by Wade Bourne
It was my darkest day ever in a lifetime of waterfowl hunting.
Two partners and I were in our floating blind on Lake Barkley in western Kentucky. Action was slow, and we were passing the morning swapping tales and scanning the skies.
"Wonder what those guys are up to?" one of my buddies asked, motioning toward an island 100 yards left of our spread. Four hunters were standing in brush, surveying the scene.
"Probably freelancers looking for a place to set up," I surmised. After a few minutes, the hunters turned and disappeared back into the cover.
A couple of minutes later we heard yelling, and we saw one of the hunters running back across the island in our direction. He lunged into the water armpit-deep, waving and calling for help.
"What's wrong?" I shouted.
"Our boat sunk," he replied. "One of us has drowned!"
There is no way to describe the shock those words brought. "Go back. We'll come around in the boat," we instructed.
When we got there, we encountered a pitiful scene. Three young men were wet and shivering. All were crying. Two bags of decoys were floating at the waterline. A Labrador retriever was nosing around in the brush.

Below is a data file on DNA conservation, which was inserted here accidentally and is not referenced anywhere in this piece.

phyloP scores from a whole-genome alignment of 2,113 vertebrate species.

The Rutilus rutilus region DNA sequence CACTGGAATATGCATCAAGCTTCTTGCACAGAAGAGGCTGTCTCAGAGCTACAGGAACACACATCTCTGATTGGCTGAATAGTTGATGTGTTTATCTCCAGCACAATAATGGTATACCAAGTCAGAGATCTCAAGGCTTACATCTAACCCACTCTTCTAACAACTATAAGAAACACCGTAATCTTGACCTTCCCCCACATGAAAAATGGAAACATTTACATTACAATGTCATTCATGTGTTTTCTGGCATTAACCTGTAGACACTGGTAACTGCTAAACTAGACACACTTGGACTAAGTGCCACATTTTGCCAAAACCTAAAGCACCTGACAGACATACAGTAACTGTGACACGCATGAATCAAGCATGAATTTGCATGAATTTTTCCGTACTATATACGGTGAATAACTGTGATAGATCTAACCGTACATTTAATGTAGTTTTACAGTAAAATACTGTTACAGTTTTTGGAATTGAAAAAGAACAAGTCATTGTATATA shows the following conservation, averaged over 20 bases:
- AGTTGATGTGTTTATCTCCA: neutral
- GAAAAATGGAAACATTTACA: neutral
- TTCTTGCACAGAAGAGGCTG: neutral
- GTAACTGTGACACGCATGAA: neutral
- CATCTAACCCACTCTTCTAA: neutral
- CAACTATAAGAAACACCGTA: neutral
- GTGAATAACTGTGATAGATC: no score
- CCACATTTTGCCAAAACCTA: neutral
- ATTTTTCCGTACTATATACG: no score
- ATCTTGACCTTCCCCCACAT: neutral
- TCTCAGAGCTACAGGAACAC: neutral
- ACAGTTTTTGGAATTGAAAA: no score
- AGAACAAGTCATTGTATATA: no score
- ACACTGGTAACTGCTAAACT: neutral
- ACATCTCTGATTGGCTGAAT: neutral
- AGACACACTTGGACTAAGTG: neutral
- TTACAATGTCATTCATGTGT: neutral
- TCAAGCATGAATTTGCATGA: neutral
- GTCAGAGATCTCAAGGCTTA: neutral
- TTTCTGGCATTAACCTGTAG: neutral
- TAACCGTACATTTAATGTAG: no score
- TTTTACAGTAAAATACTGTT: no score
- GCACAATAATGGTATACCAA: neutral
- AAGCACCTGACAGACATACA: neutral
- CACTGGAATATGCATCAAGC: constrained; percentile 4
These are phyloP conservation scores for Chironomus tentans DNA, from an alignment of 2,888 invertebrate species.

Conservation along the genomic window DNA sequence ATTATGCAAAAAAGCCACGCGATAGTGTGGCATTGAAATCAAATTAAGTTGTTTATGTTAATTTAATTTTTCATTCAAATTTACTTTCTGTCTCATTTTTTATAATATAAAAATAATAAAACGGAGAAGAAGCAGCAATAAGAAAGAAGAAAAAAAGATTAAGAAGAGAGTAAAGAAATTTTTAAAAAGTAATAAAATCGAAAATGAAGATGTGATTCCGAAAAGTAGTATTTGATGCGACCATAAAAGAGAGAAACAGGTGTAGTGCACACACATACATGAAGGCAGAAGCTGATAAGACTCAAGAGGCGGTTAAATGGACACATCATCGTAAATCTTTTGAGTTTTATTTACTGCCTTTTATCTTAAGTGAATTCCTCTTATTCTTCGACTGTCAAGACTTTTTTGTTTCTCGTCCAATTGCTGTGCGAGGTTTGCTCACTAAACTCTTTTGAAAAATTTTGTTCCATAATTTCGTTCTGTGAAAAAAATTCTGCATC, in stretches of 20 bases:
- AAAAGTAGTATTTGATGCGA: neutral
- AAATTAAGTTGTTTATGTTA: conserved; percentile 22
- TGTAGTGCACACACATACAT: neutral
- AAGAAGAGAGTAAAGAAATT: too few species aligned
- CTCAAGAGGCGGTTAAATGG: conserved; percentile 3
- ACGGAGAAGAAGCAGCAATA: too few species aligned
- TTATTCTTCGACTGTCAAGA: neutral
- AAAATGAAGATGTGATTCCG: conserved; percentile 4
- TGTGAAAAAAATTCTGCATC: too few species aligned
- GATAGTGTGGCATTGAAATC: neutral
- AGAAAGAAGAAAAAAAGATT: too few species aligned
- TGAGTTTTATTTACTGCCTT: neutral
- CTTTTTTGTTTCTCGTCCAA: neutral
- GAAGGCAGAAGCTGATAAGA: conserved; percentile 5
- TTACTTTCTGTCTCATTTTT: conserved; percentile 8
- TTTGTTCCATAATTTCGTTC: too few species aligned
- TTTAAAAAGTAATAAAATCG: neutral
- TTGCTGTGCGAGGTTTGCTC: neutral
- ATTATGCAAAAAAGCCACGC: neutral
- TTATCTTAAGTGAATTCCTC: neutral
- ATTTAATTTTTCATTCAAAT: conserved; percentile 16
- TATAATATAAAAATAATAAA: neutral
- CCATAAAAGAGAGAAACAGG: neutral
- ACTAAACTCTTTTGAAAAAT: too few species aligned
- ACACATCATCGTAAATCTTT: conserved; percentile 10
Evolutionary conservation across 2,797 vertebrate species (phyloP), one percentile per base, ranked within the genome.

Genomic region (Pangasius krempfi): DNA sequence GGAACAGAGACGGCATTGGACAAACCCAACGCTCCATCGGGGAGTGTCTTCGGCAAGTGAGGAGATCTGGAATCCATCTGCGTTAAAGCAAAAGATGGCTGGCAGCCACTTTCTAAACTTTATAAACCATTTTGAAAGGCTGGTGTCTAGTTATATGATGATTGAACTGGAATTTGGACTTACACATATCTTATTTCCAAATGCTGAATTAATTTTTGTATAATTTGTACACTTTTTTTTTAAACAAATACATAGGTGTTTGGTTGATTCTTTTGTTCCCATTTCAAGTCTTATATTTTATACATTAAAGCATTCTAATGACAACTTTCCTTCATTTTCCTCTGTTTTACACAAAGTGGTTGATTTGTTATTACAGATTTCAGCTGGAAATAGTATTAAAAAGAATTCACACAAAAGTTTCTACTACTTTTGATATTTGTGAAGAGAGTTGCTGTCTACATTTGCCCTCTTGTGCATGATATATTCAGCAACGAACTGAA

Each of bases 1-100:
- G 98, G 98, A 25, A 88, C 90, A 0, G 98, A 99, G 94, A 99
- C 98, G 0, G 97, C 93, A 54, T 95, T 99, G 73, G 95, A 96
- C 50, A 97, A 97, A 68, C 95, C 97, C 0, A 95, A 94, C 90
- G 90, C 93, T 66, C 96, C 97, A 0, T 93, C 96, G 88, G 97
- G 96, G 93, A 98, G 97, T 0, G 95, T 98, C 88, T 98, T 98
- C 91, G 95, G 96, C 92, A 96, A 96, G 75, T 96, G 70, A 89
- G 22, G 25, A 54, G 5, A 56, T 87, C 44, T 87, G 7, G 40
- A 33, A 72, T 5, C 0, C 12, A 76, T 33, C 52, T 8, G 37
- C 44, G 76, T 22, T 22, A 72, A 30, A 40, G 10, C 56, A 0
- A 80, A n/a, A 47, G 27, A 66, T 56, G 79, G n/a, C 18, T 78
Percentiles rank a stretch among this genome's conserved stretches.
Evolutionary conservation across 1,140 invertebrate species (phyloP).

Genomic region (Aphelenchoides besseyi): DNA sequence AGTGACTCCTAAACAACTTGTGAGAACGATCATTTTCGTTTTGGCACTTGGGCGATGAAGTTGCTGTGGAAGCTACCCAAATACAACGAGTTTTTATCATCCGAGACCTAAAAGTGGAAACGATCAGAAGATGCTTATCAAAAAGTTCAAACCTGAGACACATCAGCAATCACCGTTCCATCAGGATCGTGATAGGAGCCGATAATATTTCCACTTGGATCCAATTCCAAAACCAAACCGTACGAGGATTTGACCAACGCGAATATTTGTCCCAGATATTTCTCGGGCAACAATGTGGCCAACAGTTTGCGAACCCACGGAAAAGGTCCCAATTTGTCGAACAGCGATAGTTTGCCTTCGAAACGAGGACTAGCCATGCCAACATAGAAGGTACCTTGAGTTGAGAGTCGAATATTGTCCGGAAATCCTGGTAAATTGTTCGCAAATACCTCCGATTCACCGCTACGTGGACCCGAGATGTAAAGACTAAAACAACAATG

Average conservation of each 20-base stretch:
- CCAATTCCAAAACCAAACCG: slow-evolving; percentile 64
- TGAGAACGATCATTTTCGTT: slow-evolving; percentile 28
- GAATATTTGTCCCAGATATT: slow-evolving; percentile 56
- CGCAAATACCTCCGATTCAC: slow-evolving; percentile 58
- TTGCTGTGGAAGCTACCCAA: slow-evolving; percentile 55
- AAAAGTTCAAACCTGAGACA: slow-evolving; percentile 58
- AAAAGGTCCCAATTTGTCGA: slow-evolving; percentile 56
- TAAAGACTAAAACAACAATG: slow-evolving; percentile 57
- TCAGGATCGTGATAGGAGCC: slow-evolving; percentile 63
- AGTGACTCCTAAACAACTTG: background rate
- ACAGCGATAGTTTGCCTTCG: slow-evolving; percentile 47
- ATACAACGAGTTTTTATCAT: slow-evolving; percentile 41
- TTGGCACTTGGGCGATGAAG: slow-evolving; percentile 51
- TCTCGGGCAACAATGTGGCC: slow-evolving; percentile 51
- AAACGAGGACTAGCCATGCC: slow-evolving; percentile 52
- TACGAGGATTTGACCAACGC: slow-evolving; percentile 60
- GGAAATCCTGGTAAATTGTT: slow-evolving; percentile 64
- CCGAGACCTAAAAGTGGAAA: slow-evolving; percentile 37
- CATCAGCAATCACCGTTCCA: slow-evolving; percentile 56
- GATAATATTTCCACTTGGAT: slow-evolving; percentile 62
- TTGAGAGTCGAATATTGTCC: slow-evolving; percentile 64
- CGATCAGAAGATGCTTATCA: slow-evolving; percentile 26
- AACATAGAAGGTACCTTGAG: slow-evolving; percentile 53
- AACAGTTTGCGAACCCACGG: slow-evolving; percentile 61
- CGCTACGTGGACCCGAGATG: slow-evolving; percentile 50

We learned that these hunters and a companion had paddled across the river in a low-sided johnboat. After surveying the scene from the island, they had reentered the boat and pushed out into the channel. As one hunter explained, "We had the load balanced just right, but then the dog shifted his weight, and the corner of the boat went under."
The hunters suddenly found themselves in the water. None was wearing a life jacket. Three swam into the shallows where they could stand up, but the fourth – a 19-year-old college student – panicked while struggling to remove his hip boots. He went under in deep water as his companions watched helplessly.
We ferried the survivors back to shore, carried them to a local grocery to warm up, and summoned the rescue squad.
Waterfowl hunting can be perilous. It is practiced in wet, wild places in the heart of winter. It exposes hunters to the risks of hypothermia, getting lost, or several other possible injuries. Duck and goose hunting involves using firearms in a time of great excitement.
This is why waterfowl hunters must temper their zeal for good shooting with safety and discretion. Take too many chances, and sooner or later you might wind up in trouble. Following are tales of hunters who had close calls. They are offered so others may learn from their experiences and conduct their own hunts in a safer, more aware manner.
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